ETAN and CIS Urge United Nations to Reject Sham Refugee Registration in West Timor
For immediate release: 7 June 2001
For further information: John M. Miller 1-718-596-7668 or 1-917-690-4391
On June 6 and 7, the Indonesian government conducted a procedure throughout the refugee camps in West Timor. One stated objective was to allow each family to choose whether to be resettled in Indonesia or to return to East Timor, their homeland from which they were forcibly abducted 21 months ago. However, this process was ill-conceived, illegitimately executed, and conducted in an atmosphere of intimidation without meaningful oversight or participation by the international community. The results of the registration must therefore be rejected, no matter how much the two-day process appeared to be smooth and free of civil disturbance.
The approximately 80,000 refugees languishing in squalid refugee camps urgently need the international community to help provide for their immediate needs and to ensure that they can freely choose whether to repatriate to East Timor or resettle in Indonesia. The United Nations conducted the 1999 election, while leaving security in the hands of the Indonesian military, thereby creating the conditions which forced these refugees from their homeland, and the U.N. should acknowledge its responsibility to enable them to rebuild their lives. This week’s exercise was totally inadequate, and we reiterate our call for a genuine, internationally-conducted registration conducted after the militia organizations have been disarmed, disbanded, prevented from pressuring the refugees, and not involved in future registrations.
Intimidation by the Indonesian military and the militias they created has been a fact of life for the refugees since before they were evicted from East Timor nearly two years ago. That alone invalidates this week’s process, and the international community should be ashamed of allowing it to proceed under these conditions. The following are specific points which demonstrate the fraudulent nature of the Indonesian government’s refugee registration:
§ Indonesia brought an additional 4,500 military from other parts of Indonesia to West Timor to enforce order during the registration. These soldiers, operating under shoot-to-kill orders, recall the 24 years of Indonesian military occupation of East Timor which resulted in 200,000 East Timorese deaths and which was resoundingly rejected in the August 30, 1999 referendum. The impunity enjoyed by military officers and militia leaders who committed crimes against humanity in East Timor from 1975 to 1999, and in West Timor since then, allows them to continue terrorizing East Timorese refugees. Reports, including those from Indonesian authorities, describe militias forcing people either to “vote” for resettlement or not at all.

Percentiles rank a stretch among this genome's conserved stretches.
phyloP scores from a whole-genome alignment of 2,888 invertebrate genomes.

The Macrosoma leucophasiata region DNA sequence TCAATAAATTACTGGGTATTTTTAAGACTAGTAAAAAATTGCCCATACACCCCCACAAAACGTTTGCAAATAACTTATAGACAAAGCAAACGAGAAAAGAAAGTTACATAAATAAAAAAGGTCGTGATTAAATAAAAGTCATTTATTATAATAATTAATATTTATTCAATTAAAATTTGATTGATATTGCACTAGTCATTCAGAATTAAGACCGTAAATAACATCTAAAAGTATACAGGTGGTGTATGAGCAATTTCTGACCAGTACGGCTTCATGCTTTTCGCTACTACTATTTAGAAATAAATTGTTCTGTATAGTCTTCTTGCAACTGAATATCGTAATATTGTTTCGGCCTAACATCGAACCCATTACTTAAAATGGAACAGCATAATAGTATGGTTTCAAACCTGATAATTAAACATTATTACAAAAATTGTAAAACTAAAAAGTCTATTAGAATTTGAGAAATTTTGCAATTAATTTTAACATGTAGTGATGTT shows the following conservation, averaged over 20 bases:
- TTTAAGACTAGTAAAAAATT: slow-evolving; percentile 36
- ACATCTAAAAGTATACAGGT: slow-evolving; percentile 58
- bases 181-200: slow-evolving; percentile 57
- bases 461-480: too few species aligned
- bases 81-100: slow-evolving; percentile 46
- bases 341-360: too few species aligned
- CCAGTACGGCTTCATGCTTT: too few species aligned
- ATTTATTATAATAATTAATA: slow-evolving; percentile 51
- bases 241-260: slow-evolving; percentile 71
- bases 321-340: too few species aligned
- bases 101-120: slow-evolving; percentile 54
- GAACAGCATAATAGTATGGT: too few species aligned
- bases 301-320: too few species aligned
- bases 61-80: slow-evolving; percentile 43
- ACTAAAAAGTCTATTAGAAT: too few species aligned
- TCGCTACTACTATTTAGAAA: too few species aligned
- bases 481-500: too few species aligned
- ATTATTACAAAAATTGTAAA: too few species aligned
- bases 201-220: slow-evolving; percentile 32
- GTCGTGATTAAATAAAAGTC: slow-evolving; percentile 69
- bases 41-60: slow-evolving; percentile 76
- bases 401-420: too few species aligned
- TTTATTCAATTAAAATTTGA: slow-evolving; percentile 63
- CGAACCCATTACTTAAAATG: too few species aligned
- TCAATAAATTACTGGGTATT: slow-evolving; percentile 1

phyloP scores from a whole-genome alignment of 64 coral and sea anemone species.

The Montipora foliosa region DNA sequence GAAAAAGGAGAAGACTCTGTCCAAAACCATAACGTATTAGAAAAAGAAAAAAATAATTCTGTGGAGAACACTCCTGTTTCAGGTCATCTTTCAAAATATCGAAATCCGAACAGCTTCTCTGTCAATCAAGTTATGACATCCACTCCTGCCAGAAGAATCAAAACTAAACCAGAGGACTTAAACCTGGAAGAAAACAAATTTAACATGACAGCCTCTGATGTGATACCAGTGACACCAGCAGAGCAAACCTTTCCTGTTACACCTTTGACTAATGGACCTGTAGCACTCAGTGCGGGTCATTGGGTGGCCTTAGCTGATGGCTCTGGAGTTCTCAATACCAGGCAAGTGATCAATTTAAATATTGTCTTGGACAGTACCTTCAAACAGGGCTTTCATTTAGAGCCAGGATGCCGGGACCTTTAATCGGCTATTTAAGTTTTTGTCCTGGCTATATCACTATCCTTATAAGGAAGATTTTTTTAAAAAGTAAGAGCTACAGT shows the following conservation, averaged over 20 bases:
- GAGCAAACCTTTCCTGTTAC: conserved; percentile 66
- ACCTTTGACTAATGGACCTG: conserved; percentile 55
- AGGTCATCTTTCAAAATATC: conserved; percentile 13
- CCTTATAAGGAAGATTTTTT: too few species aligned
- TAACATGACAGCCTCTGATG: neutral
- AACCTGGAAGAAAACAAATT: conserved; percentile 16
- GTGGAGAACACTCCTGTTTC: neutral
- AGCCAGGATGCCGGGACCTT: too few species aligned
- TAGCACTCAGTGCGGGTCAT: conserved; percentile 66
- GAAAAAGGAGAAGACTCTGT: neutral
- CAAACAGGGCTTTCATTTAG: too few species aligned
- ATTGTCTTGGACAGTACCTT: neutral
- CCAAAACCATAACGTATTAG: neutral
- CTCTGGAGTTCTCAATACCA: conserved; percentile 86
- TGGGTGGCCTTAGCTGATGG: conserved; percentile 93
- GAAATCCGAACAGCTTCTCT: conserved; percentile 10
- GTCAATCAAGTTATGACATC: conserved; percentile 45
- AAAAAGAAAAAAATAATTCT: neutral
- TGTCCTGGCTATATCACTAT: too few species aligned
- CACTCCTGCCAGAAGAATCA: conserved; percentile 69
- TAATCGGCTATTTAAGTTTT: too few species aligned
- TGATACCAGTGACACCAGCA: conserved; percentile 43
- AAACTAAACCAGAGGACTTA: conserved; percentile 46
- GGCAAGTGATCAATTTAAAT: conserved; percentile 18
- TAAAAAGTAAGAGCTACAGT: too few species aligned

§ Militia members and camp coordinators in several camps told refugees that those who opt for repatriation would be kidnapped instead of being allowed to return to East Timor.
§ Only a handful of foreign journalists went to West Timor to cover the registration. If well-protected and highly visible reporters were not brave enough to venture into the territory, what does it say about the climate of fear for refugees who live there under continuous scrutiny of pro-integration armed men, under the control of militia and Indonesian soldiers?
Distortion and lack of information about the process
§ The very nature of the process was confusing to all. Was this a count of the refugee population, a poll to determine what percentage planned to repatriate, a re-vote of the 1999 referendum, or an individual choice by each person to return or resettle? One thing was clear the Indonesian authorities, and therefore the militia leaders, will know how each person “voted.” In many cases, registrants displayed their marked ballots or marked the ballot without going into the private booth, proving that they had chosen the red-and-white.
§ Posters explaining the process were not displayed in the Kupang and TTS district camps, but only 200 m outside, and only for 1-2 days before the registration.
§ UNTAS (Uni Timor Aswain, pro-integration coalition which includes the militias) worked closely with the Indonesian authorities, “translating” official registration information from Bahasa Indonesia to Tetum for the refugees. For example, in a Noelbaki camp meeting on 2 June, UNTAS people stressed to the refugees that now was the time for the refugees to show how much they love the red and white (Indonesian flag colors).